Vyrus 986 M2 Gets Street Legal

04/23/2012 @ 4:51 pm, by Jensen Beeler8 COMMENTS

Vyrus 986 M2 Gets Street Legal Vyrus 986 M2 05 635x474

One of our favorite bikes to debut last year, the Vyrus 986 M2 continues to be developed by the small Italian firm, and pictures of the 600cc, omega-framed, hub-center steered motorcycle have been uploaded to the Vyrus Facebook profile page, and show the Moto2 hopeful in its street-legal form.

Breaking cover back in January 2011, Vyrus had hopes of racing the 986 M2 in the Moto2 Championship, as well as selling a street and kit version of the motorcycle to consumers. At €25,000 ready to roll (€50,000 for the race version), the street-going Vyrus 986 M2 might be one of the most expensive supersport-class motorcycles on the market, but honestly, wouldn’t you want to own one these bay boys instead of a comparably-priced liter-bike? We know we would.

Since its debut, the Vyrus 986 M2 has undergone some changes, most notably the hub-center steering design now has a direct steering column to the rider, likely the help increase the steering feedback. While hub-center steering benefits from separating the steering, braking, and suspension forces from each other, in practical application the design has had an uphill battle winning over riders who have grown accustomed to how a conventional fork front-end operates.

With established riders literally growing up on modern fork suspension technology, companies like Vyrus have to contend with riders having to re-learn how to race a motorcycle (an issue similar to the one in MotoGP, where riders have to relearn how to ride using carbon fiber brakes and the unique Bridgestone spec-tires). From an engineering perspective, the mechanical setup of most hub-center steering systems also adds to the problem, with multiple linkages usually involved in transmitting the rider’s inputs at the handlebars to the front wheel.

With this revised front-end design on the Vyrus 986 M2, the Rimini-based company looks to be using a steering column that directly applies the force from the handlebars to the front wheel, while the hub-center swing arm sill does work from a suspension and braking point-of-view. Perhaps not as visually stunning as the original release, it should function much better on the street and especially on the track.

Considering that the street-legal Vyrus 986 M2 was supposed to be ready by Septemeber of last year, it looks like Vyrus is a bit behind on its schedule. Though, we think you will agree that the Vyrus 986 M2 is going to be well worth the wait. Now where do we leave a deposit?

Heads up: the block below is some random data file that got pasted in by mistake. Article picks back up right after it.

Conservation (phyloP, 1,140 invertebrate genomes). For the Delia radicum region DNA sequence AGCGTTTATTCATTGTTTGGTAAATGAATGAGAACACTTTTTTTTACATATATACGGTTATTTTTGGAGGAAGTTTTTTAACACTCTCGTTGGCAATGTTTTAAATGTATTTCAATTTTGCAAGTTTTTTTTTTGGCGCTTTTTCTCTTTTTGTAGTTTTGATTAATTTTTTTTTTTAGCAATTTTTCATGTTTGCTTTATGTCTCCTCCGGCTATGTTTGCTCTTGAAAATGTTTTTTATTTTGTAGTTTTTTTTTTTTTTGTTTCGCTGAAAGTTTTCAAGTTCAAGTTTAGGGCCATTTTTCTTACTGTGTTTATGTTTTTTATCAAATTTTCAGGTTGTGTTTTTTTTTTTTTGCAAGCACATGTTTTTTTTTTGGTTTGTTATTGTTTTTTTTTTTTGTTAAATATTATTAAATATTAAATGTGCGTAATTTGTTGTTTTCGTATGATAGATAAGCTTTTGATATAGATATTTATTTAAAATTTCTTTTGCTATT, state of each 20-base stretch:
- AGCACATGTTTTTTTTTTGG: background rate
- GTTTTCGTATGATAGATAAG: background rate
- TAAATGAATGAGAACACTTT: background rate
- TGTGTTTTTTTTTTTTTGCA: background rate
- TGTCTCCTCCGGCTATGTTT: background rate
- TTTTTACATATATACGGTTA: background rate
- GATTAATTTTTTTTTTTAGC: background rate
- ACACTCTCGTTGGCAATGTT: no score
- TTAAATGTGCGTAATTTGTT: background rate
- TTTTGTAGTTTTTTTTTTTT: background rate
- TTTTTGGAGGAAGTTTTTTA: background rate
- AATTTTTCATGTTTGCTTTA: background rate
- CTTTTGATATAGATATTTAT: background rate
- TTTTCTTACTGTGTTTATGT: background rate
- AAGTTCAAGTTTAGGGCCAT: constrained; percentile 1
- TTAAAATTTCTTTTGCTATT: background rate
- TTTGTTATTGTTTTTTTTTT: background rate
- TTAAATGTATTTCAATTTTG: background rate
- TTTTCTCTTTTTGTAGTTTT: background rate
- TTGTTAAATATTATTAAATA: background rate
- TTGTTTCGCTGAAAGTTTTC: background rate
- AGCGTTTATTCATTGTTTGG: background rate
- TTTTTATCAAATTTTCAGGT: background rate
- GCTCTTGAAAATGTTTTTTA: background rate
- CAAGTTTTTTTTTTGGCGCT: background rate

Vyrus 986 M2 Gets Street Legal Vyrus 986 M2 04 635x850

Vyrus 986 M2 Gets Street Legal Vyrus 986 M2 02 635x850

Vyrus 986 M2 Gets Street Legal Vyrus 986 M2 07 635x474

Photos of the Vyrus 986 M2 in Street-legal Trim via Facebook:

Photos of the Vyrus 986 M2 in Racing Trim via MotoBlog:

Source: Vyrus (Facebook)

Comment:

  1. MikeD says:

    Akira ain’t got shit on me with one of these.
    Lame remarks aside, i would like to try “someday” one of these “wierd” front ends and see by myself what’s all hoopla doopla all about it.

    This is right up there with the Tesi. Too much bling and too much coin. If i had the doug no doubt i would burn it on one of these or a Tesi.

  2. Jeram says:

    Im more interested in that rear shock set up :D

    seems like a simpler solution to the re birthing of the twin shock in GP racing that is currently going on.

  3. MikeD says:

    Indeed, the rear shock setup is pretty tricky.

  4. WetMan says:

    Well if you choke on your chewing gum, you just have to brake shaply and the tank will perform the Heimlich maneuver on you.

  5. Westward says:

    Is the MSRP reflective of the cost of technology, or the the ambition of profit? What is the point of alternative technology if it can’t compete in pricing…

    I like it, but the commercial price is still too much for the experience…

    However, for racing in Moto2 it’s a steal…

  6. Jaime Cruz says:

    A direct steering tube to the hub center front wheel? Hmmmm… did anyone ask James Parker what HE thought of this idea??

  7. mxs says:

    What kind of engine is in this bike? I hope it’s not a standard cookie cutter 600cc I4. For the money, better not be, but something tells me that it is … :-(

  8. Of course it is (Honda CBR600RR motor), the bike is supposed to be Moto2 ready.